I am currently reading my way through a long list of science fiction and fantasy titles. (http://www.npr.org/2011/08/07/138938145/science-fiction-and-fantasy-finalists if you are interested in the list).
When nineteen-year-old huntress Feyre kills a wolf in the woods, a beast-like creature arrives to demand retribution for it. Dragged to a treacherous magical land she only knows about from legends, Feyre discovers that her captor is not an animal, but Tamlin—one of the lethal, immortal faeries who once ruled their world.
As she dwells on his estate, her feelings for Tamlin transform from icy hostility into a fiery passion that burns through every lie and warning she's been told about the beautiful, dangerous world of the Fae. But an ancient, wicked shadow grows over the faerie lands, and Feyre must find a way to stop it . . . or doom Tamlin—and his world—forever.
This story is an interesting mash-up of a couple older stories—there are elements of Beauty & the Beast plus the old Tam Lin fairy tale. Please don’t go into this expecting anything too complex! I read it while stranded at home with a throat infection and it was the perfect antidote, easy to follow (or swallow?).
The first part of the tale, Feyre’s abduction & captivity in fairy lands, is very much a Beauty & the Beast tale, as she gets to know Tamlin and realizes that he is not the brute that she has anticipated. Once that is achieved, she is ready to take on the semi-impossible tasks that are set for her by the Queen, as in the old Tam Lin story. Feyre is very much a Mary Sue character, the strong one who has taken care of her mortal family, taught herself to hunt and to paint. That she could immediately paint well enough to impress the magically talented fae was pretty difficult to believe.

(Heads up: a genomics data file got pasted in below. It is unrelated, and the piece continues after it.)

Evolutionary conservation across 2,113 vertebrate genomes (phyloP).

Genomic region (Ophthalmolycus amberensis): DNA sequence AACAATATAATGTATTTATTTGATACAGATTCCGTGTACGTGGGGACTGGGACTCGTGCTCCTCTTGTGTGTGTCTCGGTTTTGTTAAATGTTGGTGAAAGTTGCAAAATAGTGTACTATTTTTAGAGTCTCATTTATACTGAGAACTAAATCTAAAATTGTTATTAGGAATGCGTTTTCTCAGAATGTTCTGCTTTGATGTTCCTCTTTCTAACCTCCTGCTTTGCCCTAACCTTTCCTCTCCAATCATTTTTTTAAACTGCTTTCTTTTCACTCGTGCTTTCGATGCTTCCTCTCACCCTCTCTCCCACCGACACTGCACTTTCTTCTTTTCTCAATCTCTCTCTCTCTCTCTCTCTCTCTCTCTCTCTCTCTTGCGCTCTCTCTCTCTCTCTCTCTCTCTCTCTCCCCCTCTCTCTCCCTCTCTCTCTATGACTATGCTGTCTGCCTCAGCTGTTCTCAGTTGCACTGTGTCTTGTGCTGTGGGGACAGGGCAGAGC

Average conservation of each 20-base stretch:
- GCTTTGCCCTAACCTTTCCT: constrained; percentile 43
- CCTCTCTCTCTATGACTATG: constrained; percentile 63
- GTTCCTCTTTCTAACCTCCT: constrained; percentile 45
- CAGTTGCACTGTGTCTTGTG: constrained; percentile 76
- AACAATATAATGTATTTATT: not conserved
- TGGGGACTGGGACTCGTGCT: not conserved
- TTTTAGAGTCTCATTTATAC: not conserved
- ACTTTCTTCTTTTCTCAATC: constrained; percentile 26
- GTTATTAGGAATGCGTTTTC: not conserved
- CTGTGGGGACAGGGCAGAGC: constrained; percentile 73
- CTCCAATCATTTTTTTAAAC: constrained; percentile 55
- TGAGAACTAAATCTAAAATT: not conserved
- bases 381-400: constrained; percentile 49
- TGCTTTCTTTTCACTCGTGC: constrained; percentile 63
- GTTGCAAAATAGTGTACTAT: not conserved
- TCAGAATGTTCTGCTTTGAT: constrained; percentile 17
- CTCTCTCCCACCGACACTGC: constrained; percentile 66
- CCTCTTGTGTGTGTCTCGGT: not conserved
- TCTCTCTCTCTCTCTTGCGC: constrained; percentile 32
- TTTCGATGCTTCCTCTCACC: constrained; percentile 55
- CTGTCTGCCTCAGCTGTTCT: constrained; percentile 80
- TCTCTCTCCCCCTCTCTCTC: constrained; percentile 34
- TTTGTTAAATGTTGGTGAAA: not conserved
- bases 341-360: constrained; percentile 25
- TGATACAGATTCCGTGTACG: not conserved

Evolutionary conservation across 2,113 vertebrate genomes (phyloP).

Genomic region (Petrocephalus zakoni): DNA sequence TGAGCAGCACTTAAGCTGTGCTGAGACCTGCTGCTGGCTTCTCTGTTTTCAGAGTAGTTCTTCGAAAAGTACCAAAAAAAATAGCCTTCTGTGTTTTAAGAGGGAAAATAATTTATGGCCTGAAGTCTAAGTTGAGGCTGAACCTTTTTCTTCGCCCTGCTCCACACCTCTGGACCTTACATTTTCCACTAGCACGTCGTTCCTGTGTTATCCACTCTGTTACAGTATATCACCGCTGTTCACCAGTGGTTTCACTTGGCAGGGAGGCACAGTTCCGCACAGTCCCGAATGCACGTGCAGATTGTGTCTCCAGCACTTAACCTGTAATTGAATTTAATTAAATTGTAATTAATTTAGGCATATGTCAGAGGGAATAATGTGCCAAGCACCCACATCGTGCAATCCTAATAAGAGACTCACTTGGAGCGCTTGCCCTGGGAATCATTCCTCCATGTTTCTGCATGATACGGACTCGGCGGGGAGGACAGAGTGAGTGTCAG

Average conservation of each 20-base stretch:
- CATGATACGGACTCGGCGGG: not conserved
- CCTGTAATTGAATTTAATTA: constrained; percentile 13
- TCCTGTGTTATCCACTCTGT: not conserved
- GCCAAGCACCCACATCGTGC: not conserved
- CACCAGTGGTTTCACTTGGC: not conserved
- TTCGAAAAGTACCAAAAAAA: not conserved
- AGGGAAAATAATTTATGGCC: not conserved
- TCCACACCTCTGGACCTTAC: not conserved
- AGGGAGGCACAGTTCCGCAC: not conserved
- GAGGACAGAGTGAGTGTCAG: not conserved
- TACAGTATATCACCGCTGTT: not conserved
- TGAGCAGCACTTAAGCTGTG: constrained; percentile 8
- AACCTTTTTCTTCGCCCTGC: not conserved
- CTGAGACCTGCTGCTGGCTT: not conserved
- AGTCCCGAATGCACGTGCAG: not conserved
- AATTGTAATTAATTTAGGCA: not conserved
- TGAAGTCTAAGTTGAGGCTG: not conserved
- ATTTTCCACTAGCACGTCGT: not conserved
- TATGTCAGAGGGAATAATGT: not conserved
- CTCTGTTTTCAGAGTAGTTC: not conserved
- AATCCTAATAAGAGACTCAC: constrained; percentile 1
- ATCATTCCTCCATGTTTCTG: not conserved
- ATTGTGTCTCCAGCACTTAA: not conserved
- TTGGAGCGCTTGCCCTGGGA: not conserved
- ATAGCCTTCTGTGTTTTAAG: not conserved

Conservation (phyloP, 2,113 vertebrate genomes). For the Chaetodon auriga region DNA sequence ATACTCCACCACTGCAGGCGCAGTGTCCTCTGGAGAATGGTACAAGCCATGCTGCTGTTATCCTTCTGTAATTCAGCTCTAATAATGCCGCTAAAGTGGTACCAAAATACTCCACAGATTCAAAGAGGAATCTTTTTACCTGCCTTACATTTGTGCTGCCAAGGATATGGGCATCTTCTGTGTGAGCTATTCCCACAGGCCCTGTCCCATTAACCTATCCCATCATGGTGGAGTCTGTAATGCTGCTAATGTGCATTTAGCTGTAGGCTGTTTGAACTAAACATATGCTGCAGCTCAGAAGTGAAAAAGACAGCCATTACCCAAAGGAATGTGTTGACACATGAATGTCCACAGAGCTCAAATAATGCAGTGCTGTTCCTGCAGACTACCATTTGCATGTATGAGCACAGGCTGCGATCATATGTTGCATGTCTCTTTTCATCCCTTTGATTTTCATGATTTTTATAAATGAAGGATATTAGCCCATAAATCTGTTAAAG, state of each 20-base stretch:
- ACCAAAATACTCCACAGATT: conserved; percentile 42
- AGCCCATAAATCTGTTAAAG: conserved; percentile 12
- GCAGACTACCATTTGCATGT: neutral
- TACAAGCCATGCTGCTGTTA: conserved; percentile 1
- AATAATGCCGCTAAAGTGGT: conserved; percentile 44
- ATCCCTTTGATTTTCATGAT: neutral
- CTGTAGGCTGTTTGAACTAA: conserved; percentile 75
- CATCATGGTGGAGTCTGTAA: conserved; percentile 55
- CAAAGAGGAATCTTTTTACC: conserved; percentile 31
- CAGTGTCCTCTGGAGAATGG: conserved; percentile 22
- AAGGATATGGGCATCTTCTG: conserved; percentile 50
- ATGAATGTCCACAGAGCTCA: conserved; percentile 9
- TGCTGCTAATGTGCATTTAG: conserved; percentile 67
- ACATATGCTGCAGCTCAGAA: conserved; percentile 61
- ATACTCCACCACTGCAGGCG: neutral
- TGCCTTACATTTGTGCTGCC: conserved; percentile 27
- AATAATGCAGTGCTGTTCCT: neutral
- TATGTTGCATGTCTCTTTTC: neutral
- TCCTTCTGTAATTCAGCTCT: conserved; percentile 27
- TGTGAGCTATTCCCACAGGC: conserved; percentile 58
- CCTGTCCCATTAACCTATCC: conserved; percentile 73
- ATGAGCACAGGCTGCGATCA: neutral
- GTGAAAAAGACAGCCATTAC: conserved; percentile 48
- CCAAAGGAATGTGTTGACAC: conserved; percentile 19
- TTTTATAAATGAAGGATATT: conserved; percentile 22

I did find that the heroine, Feyre, changed rather easily, suddenly, and conveniently. I enjoyed the tale despite that, but then I have a definite soft spot for the world of Fairy. Just once, however, I would like it if the big bad enemy could be a Fairy King instead of an evil Fairy Queen.
I’m surprised at the maturity of the themes explored in a young adult novel—it had been my impression that they didn’t usually explore sexuality explicitly, which Roses & Thorns definitely does. I am also left wondering at the ending and where there is left for the author to go with this tale. But, there seem to be 6 books planned in the series, so I will check out A Court of Mist and Fury in the near future to see what Tamlin and Feyre get up to next.